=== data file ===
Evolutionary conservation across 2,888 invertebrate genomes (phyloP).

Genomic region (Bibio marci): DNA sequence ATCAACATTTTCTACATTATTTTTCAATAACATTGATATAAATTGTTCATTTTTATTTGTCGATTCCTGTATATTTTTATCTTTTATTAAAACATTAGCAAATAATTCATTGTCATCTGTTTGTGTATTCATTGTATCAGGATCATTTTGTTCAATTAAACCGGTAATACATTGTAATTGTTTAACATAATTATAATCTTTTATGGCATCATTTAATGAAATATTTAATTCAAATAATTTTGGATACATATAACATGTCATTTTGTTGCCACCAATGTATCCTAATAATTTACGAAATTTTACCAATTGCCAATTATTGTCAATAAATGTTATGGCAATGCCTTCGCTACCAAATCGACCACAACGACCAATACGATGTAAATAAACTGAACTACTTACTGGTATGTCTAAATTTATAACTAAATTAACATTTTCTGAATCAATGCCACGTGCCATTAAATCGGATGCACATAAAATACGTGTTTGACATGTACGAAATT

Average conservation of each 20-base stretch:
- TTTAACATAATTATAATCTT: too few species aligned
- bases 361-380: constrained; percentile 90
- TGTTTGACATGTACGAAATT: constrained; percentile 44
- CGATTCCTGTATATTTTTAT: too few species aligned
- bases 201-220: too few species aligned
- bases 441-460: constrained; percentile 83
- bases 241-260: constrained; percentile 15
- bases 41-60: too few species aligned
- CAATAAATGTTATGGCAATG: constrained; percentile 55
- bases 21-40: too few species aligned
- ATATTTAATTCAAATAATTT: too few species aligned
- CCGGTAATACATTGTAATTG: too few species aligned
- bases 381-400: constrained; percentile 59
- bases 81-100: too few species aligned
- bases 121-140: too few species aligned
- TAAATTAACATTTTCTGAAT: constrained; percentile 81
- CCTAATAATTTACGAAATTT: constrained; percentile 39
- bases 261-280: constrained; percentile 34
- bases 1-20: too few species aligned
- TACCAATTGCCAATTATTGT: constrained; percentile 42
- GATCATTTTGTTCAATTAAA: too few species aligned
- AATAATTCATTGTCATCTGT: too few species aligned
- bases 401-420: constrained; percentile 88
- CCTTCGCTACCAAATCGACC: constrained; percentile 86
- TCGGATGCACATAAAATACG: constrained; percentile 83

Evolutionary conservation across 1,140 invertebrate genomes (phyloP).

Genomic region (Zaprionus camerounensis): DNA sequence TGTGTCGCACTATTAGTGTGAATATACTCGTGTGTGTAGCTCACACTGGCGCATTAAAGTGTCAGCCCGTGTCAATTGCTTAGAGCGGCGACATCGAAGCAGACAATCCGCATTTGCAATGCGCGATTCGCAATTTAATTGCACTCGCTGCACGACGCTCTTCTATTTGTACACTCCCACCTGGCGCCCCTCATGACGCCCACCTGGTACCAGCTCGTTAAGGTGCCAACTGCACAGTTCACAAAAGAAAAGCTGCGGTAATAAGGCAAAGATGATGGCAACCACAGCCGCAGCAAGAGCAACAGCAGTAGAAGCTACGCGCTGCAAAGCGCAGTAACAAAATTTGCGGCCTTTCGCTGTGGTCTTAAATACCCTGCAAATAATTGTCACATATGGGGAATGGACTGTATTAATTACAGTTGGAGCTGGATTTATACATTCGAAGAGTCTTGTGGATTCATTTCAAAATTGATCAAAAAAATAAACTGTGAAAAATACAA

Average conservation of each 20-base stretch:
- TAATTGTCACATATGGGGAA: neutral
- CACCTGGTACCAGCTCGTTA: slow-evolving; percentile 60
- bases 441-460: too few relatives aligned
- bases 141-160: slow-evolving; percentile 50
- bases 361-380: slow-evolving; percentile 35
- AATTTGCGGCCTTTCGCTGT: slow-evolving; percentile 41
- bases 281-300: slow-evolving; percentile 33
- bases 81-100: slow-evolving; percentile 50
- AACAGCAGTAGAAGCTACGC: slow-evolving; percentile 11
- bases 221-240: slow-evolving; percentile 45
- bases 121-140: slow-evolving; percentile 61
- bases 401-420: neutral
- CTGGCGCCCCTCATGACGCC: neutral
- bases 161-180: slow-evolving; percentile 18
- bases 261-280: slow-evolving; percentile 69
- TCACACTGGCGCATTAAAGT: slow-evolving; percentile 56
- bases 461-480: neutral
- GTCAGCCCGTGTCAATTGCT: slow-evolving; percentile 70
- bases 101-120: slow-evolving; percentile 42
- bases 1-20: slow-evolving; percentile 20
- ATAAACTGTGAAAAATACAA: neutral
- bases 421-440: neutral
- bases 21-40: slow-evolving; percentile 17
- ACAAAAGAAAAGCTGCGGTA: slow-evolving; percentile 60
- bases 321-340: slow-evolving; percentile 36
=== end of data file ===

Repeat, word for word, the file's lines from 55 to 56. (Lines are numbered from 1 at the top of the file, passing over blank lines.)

- ACAAAAGAAAAGCTGCGGTA: slow-evolving; percentile 60
- bases 321-340: slow-evolving; percentile 36